Funny Alabama should come up. I lived in Alabama most of last year. The power company was an ISP, and would give you gigabit internet for around $600/month for commercial, upwards of $100 for residential
I've always thought it's bullshit that you get charged for receiving text messages as well as sending. People shouldn't have the ability to force charges arbitrarily on others, but SMS has been doing that since the start.
The wikipedia article on derived works says that things even as derivative as translations are protected under fair use. One could argue that these spoilers are a translation of the work into the author's own terms. Unless there is a substantial amount of information copied from the transcript or some copyrighted, released work this should be a derived work protected under fair use. (I'm not a lawyer, blah)
... or non-fiction. Just because the written/recorded work was based on real-world facts doesn't mean that it isn't copyrightable. It just helps distinguish how ridiculous it is that re-telling a story is somehow copyright infringement. If it isn't infringement with non-fiction it shouldn't be with fiction either (unless it is so extremely similar that it doesn't get fair-use protection for derived works).
Lately I've been enjoying Black Lab Linux. It's based off Ubuntu (which means you'll be compatible with the official nomachine packages) and XFCE (so it'll be nice and snappy on older hardware). It comes out of the box configured without tons of bells and whistles: fairly sane and usable defaults and no extra frills.
If you want something with a more slick look and feel and much more painstakingly customized I've enjoyed PinGuy OS. It's got Gnome by default (thus the higher system requirements) but has a lot of attention to detail put into it. The author puts a lot of time and attention into shopping around for the best applications for music, movies, etc and has it configured with all the customizations he finds usually himself installing for others right out of the box.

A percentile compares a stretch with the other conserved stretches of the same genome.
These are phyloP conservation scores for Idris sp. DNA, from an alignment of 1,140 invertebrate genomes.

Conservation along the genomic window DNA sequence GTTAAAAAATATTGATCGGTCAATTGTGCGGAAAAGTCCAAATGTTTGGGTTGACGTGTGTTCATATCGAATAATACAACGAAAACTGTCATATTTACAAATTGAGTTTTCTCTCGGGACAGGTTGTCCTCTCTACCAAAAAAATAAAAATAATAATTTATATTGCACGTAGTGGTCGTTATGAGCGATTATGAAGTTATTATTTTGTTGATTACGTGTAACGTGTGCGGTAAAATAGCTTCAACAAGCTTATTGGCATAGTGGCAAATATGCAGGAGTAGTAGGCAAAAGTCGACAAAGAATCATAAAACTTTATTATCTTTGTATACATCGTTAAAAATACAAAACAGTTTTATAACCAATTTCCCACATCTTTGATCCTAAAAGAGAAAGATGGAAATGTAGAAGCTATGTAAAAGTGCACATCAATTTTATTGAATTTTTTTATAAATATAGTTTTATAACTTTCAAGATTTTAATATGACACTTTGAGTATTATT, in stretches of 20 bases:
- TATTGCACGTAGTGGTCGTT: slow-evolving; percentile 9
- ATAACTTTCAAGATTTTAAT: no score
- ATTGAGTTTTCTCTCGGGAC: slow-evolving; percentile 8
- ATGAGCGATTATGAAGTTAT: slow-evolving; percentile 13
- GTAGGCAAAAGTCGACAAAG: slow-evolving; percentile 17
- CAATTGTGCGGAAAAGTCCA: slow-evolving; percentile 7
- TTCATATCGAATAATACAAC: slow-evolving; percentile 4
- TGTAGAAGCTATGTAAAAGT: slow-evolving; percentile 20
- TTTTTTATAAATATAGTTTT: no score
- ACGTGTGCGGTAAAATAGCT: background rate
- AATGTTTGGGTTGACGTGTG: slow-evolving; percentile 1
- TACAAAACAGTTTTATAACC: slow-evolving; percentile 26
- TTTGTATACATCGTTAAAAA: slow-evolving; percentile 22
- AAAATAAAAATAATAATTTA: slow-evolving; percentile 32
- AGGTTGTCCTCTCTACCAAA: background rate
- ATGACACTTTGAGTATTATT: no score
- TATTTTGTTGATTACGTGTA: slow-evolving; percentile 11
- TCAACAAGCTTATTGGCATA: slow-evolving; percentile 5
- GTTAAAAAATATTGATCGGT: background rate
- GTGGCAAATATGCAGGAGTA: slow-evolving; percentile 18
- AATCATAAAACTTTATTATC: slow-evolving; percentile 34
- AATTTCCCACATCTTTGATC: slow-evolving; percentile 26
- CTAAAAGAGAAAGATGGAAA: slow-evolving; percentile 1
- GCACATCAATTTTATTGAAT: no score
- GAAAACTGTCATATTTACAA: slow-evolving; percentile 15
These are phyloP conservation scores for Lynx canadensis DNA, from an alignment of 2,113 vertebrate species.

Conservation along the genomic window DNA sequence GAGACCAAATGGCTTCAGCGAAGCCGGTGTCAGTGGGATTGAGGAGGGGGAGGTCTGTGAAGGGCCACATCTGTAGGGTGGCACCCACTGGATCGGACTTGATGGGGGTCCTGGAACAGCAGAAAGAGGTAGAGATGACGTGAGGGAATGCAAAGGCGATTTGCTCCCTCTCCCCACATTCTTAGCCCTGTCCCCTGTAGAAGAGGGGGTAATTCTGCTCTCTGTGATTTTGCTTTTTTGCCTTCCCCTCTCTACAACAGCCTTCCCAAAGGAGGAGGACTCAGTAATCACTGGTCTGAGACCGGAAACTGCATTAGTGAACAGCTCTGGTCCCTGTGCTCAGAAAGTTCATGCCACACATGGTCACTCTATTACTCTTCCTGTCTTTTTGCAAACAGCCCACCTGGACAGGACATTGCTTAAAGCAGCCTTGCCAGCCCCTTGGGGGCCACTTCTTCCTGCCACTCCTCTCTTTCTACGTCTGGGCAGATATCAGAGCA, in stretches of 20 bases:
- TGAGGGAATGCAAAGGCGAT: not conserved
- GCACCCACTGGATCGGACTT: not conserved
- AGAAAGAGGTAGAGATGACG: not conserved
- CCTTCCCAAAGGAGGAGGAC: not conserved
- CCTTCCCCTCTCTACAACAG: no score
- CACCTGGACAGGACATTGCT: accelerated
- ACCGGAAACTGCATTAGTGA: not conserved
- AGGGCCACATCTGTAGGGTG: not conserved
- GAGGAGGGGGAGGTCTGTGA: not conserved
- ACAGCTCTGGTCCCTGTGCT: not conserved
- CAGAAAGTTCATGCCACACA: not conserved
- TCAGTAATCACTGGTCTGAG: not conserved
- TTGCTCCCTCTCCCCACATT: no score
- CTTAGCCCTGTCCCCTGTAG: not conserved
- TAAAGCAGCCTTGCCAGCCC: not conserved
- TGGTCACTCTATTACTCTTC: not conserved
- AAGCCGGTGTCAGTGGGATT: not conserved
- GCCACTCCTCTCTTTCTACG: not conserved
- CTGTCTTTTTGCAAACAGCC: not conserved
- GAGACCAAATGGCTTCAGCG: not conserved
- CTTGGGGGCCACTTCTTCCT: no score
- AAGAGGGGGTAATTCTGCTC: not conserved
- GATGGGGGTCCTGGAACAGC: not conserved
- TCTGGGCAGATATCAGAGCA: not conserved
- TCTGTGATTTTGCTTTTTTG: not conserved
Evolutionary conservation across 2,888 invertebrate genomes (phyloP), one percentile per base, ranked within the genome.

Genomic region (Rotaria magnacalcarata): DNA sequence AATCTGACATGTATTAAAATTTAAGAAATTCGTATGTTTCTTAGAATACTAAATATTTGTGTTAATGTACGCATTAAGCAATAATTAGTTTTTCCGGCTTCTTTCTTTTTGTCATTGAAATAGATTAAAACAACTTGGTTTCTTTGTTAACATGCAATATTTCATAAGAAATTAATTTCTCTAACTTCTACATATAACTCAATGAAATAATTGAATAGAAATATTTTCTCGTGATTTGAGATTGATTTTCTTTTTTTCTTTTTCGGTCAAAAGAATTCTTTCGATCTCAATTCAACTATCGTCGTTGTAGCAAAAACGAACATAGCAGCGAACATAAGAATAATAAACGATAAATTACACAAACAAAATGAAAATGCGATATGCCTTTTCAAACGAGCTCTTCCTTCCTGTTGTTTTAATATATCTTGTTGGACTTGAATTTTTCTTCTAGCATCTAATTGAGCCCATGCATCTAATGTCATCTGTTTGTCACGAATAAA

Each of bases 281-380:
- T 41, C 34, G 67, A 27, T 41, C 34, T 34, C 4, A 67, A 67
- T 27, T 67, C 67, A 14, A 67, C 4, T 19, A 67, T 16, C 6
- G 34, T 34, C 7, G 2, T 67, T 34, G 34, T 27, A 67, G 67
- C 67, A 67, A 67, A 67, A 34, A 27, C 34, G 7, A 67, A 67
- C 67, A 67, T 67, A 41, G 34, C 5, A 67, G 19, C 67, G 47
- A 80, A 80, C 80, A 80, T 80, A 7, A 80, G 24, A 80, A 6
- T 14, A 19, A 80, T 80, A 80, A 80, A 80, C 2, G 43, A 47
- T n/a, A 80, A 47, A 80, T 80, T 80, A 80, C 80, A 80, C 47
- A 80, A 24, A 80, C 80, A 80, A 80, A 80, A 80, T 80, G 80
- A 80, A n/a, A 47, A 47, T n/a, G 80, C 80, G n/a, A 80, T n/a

Striking7 writes: Demonsaw is a decentralized secure and anonymous information sharing platform available on Linux32/64, Windows, OSX, and Raspberry Pi written by the hacker responsible for releasing the Blu-Ray device key and artificial intelligence in Grand Theft Auto V.
Details are available on the website about the author's philosophy on privacy. Demonsaw's aim is to make strong cryptography and anonymity easy enough for the average person through social cryptography. Version 2.5.0 just launched and it has loads of cool fixes and features. Currently Demonsaw features file sharing, chat, and private groups. Future releases will include file sync, streaming audio/video, and much more.
You say that as if paid games are somehow better than pirated ones. I've bought plenty of paid games sometimes multiple times each. Each time I end up downloading and playing a cracked version because it wouldn't tell me I couldn't play it if my 'net screwed up or if their DRM scheme somehow screwed up.
The cracked versions are an upgrade, and this coming from a paying customer.
Getting games to work correctly is hard enough without introducing new ways they can fail on purpose that can also fail on accident.
PAE, muthafugga. 32-bit Linux hasn't been limited to 4 gigs of ram for a long time. If you're rocking a processor that's Pentium Pro or newer (I know, pretty hard to find something so powerful nowadays) you're limited to a puny 64 gigs.